Every Wildlife Ranger Counts

African Conservation Center Scouts with snares
African Conservation Center Scouts with snares. True wildlife heroes.

World Ranger Day

They work in some of the world’s most dangerous and extreme places. The anti-poaching rangers do one of the toughest jobs in the world.

The brave women and me work in hostile conditions to protects wildlife. Working tirelessly round the clock, they are the frontline protectors for vulnerable endangered animals. There work is never done and there is never a break from the ongoing threats to the animals they protect.

Many wildlife rangers have died in the line of duty. Fighting to protect wildlife, they are murdered by poachers or killed by distressed animals. Current global statistics state that two rangers lose their lives every week in the line of duty.

Wildlife Ranger Duties

The duties of wildlife ranger is vital to the survival of critically endangered species like elephants, rhinos, and tigers. Without the rangers, there would be no hope to win the war on wildlife crime.

Snare found in bush
Snare found in the bush.

Wildlife Ranger Duties include:

  • Locate and remove snares
  • Collect vital data on endangered species and habitats
  • Respond to reports of wildlife crime and gather intelligence.
  • Ongoing anti-poaching patrols

Searching for snares with the African Conservation Center Scouts

I had the opportunity during my zoology studies to spend a day with the African Conservation Center Scouts. After reading about the ACC Scouts and trying to imagine what a typical day must be like for them, the experience of walking along side them  felt surreal.  Yet there I was boots on the ground ready to search.  After a brief introduction and a reminder to remain vigilant in the open bush  we began to survey the area.

Snare found in tree
Snare found in between two trees.

An untrained eye could easily walk right past the wire snares that are nearly invisible even from short range. The poachers are equipped with GPS units to help them locate and return to active snares they placed in the expansive open savannah between Kenya and Tanzania. The ACC Scouts also track poacher activity on their GPS units trying to keep tabs on active locations.  The Scouts used to be able to track the  footprints of the poachers until the poachers began to wear the same shoes as the Kenya Wildlife Service and the ACC Scouts. Now the Scouts keep exacting records of the time and location of their searches so that a misplaced footprint can be identified.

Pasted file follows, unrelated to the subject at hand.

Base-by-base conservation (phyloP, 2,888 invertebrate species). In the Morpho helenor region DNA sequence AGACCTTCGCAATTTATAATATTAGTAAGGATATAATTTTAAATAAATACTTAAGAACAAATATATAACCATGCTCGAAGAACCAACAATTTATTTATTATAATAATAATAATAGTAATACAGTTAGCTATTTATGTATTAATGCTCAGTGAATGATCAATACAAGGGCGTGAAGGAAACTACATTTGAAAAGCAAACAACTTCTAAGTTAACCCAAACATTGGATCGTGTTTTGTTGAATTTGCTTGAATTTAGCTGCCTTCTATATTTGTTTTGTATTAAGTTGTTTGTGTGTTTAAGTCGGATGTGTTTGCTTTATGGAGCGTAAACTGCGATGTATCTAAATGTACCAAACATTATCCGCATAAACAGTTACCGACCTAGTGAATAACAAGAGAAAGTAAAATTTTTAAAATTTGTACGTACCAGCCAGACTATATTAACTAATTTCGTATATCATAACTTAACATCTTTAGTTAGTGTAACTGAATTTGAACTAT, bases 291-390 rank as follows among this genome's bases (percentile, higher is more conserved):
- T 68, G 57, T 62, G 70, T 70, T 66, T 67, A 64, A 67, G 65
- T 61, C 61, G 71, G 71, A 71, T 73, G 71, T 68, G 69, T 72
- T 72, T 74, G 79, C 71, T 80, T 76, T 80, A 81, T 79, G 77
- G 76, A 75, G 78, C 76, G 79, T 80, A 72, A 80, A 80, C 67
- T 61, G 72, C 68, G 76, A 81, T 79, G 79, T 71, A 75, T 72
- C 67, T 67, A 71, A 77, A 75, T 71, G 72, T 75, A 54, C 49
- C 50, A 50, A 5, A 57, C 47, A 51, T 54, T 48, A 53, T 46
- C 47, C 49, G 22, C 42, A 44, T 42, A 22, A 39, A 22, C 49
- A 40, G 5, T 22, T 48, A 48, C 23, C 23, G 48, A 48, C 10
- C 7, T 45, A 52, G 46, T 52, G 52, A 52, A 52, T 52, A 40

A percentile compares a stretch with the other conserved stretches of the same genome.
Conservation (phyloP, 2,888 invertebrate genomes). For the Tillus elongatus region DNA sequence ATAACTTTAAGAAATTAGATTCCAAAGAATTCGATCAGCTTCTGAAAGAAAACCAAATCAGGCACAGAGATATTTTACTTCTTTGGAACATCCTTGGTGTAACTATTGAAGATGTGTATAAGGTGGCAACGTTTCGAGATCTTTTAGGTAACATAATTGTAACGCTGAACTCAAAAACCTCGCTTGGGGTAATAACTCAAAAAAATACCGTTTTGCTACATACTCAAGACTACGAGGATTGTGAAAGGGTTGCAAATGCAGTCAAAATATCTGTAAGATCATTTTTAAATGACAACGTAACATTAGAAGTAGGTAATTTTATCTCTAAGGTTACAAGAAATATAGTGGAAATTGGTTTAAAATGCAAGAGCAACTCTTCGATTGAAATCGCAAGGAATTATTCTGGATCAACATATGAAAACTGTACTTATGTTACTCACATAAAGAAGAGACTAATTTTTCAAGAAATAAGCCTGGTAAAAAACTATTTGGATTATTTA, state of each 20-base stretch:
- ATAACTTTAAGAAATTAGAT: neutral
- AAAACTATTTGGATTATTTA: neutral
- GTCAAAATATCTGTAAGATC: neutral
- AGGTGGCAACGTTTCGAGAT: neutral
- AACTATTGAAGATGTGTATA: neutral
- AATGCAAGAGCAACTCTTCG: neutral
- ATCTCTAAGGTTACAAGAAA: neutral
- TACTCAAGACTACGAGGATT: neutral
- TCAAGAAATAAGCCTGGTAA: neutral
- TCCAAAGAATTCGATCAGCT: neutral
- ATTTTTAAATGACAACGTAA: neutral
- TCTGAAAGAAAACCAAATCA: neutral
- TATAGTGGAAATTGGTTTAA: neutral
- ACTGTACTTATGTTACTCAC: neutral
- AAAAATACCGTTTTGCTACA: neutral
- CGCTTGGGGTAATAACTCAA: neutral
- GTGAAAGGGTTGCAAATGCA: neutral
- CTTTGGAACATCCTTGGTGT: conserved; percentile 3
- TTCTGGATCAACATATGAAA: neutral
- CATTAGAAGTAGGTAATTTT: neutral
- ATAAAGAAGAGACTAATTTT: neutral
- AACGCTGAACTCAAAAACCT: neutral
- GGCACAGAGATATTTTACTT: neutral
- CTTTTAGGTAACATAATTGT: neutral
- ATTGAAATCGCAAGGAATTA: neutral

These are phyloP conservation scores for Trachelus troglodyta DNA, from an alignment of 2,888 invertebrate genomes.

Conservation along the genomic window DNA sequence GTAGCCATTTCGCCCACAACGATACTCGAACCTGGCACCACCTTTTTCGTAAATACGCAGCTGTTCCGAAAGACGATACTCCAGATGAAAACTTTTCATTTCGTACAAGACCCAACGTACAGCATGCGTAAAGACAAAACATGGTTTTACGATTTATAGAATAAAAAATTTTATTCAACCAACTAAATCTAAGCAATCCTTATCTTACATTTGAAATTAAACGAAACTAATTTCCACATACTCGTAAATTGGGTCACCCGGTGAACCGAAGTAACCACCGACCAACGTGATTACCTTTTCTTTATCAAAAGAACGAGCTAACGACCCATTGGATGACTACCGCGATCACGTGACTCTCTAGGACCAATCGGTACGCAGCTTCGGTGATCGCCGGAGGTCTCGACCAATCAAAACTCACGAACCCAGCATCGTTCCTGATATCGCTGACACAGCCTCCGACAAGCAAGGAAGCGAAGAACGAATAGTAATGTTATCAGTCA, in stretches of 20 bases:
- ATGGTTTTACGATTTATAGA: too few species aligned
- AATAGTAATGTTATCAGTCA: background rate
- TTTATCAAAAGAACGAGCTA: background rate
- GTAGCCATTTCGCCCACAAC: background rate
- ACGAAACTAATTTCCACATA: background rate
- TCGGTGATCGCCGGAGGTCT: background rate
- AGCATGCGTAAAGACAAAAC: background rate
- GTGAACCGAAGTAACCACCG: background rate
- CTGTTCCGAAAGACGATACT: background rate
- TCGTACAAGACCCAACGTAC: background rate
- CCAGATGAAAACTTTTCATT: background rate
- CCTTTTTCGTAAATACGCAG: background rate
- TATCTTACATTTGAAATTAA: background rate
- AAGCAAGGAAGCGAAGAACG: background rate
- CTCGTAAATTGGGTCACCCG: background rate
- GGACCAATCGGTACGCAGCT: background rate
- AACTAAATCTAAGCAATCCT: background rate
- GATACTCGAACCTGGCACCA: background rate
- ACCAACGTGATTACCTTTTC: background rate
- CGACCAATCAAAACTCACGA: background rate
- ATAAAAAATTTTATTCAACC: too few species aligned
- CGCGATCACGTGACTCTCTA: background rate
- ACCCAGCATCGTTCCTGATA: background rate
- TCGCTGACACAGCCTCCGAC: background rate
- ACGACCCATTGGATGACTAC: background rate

The Scouts must rely on their finely honed observation skills to track down  poacher activity and dismantle snares before an animal is caught. Animals caught in a poacher’s snare may die quickly but often the snared animal dies a long and painful death from infection or starvation.

Both of the snares we found on our search were dismantled. I couldn’t help but think how overwhelming the search for snares must be for the ACC Scouts. Such a big problem over such a big space. But they are determined to save lives by dismantling one snare at a time.

Joanne with snare in Kenya
Joanne with one of the dismantled snares.

The Scouts were kind enough to take a photo of me holding one of the snares we found that day.

True Wildlife Heroes

It was an honor to walk with the African Conservation Center Scouts and to see up close the work that they do every day to help all animals.  They are true wildlife heroes.

Thanks to your support of Triple T Studios, the Tiniest Tiger Community has made a donation to the Wildlife Rangers through David Shepherd Wildlife Foundation

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